Upcoming federal regulations on limiting PFAS
Although they lag significantly behind several states, the EPA has proposed several new regulations related to PFAS in recent years, including limits on the use of certain types of PFAS and requirements for testing and reporting. One of the most significant proposed regulations is a limit on the use of perfluorooctane sulfonate (PFOS) and perfluorooctanoic acid (PFOA), two types of PFAS that have been widely used in a variety of products, including firefighting foams and nonstick cookware. The EPA has proposed a maximum contaminant level (MCL) of 4 parts per trillion (ppt) for PFOS and PFOA in drinking water, which would be the first federal limit on these chemicals.
In March of 2023, the EPA proposed the National Primary Drinking Water Regulation which sets enforceable levels for six different PFAS in drinking water (PFOA, PFOS, PFNA, GenX, PFHxS, and PFBS), which will help provide more support to many of the state-level limits that already exist and provide a framework for litigation. The EPA believes the finalization of this regulation should occur by the end of 2023.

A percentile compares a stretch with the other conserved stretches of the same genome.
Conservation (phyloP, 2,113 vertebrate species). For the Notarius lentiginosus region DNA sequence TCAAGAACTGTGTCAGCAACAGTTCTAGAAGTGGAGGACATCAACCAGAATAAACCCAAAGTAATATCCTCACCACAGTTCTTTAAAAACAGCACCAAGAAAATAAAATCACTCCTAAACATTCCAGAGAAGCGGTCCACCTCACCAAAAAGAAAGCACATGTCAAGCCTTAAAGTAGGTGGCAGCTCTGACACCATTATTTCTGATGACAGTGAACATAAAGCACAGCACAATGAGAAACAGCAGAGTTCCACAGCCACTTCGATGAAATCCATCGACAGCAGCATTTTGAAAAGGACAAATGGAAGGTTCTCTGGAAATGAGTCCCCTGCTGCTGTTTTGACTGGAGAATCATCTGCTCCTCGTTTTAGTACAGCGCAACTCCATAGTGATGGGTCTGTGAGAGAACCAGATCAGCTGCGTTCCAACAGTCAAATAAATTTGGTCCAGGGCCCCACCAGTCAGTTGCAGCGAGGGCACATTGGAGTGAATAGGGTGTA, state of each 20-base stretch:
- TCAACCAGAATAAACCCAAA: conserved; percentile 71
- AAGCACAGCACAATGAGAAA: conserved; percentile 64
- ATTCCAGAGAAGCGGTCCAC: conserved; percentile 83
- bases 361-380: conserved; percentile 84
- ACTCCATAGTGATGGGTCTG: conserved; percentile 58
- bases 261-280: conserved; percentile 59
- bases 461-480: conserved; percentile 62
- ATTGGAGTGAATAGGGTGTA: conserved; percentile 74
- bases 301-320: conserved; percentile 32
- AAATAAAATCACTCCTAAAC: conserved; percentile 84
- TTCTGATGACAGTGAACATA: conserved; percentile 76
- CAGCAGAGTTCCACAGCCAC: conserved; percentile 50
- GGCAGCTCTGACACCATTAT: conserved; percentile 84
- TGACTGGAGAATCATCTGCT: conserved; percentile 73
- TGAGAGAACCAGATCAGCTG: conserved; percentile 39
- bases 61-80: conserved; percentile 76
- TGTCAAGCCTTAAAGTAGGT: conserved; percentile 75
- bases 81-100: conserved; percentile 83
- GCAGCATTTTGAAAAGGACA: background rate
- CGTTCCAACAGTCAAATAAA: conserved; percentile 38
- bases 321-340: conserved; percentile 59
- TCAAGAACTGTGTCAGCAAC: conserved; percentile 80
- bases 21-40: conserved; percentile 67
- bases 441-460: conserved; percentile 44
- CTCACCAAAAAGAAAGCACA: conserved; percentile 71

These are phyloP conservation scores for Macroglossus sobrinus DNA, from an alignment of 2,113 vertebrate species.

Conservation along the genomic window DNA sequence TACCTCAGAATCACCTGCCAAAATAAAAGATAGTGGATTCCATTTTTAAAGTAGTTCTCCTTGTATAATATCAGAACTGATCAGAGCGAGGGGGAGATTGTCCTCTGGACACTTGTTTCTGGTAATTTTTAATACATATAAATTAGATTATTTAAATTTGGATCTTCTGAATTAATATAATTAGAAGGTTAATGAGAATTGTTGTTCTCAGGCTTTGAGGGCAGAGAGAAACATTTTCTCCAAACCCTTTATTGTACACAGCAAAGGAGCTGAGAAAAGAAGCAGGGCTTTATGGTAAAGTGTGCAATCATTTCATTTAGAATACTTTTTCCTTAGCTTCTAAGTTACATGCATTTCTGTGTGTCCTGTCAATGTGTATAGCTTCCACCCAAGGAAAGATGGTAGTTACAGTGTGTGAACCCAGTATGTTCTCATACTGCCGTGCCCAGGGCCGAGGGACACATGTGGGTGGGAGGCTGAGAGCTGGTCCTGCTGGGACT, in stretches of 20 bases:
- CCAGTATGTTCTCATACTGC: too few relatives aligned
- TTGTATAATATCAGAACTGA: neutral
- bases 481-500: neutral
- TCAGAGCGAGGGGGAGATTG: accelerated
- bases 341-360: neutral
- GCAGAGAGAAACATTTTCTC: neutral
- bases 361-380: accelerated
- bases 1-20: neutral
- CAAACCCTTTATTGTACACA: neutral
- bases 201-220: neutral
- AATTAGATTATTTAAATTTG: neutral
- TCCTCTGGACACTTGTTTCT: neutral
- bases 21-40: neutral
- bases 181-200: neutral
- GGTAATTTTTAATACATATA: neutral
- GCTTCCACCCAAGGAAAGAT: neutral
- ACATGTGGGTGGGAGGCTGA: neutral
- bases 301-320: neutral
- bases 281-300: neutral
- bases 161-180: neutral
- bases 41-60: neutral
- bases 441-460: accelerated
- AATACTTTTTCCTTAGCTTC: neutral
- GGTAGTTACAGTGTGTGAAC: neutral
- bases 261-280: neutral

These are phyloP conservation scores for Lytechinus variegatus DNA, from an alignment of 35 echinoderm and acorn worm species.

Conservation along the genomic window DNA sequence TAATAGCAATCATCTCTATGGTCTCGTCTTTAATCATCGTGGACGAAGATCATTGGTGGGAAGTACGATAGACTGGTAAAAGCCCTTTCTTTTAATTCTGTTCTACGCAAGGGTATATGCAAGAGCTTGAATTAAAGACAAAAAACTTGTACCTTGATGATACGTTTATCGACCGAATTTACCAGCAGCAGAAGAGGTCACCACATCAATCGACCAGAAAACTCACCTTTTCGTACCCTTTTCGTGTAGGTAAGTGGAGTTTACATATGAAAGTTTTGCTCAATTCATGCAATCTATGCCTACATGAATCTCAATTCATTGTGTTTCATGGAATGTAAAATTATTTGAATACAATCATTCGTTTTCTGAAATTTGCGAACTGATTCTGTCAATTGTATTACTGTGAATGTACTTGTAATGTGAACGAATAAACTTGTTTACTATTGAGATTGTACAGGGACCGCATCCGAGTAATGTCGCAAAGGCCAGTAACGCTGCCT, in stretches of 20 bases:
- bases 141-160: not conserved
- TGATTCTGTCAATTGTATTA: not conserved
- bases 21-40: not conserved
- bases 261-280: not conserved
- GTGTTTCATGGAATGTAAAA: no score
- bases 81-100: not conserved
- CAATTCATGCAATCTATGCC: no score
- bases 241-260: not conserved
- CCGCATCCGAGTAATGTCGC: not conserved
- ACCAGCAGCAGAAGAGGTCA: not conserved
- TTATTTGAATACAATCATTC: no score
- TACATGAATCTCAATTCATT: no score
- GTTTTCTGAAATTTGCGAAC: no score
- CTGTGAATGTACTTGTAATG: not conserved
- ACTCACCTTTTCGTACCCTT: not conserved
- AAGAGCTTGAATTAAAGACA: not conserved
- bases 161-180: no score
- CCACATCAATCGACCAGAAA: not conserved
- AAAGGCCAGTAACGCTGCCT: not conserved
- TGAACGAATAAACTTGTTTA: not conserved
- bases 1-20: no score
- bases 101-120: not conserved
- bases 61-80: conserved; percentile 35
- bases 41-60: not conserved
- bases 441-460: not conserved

The EPA has also proposed several other measures related to PFAS, including requirements for monitoring and reporting of PFAS releases, and the addition of PFAS to the list of toxic chemicals under the Superfund law, which would allow the EPA to take action to clean up contaminated sites.
More information on the PFAS Strategic roadmap can be found here.
Preparing for these regulations
Despite some of the limitations and open-ended questions that remain with these new legislations, the message to the industry from regulators is very clear: PFAS is no longer welcome in consumer products. Many companies are now scrambling to identify alternative chemistries and novel base materials, or are completely transitioning out of certain product categories entirely. The requirements for disclosure are also leading companies to discover PFAS in their products or supply chain without a clear understanding of how they got there and what the source might be. The pervasive nature of PFAS is leading many organizations to question the practicality and applicability of these regulations and raise attention to the unintended consequences of switching to alternative chemistries.
Anthesis offers our clients several services to help our clients understand PFAS risks in their supply chain, develop a roadmap for compliance with key regulations, and identify and evaluate novel alternative chemistries that can be used as a viable replacement for PFAS. The Anthesis team also understands the nuance of many applications of PFAS and can apply sound science to ensure that any action drives a positive impact, providing a balanced approach to avoid regrettable substitutions. Our team of experts can help organizations understand the practical implications of PFAS legislation on their business and prioritize actions to minimize impact on operations. Despite the challenges of these regulations, companies that act now can become industry leaders and push the transition towards more sustainable chemicals in consumer products.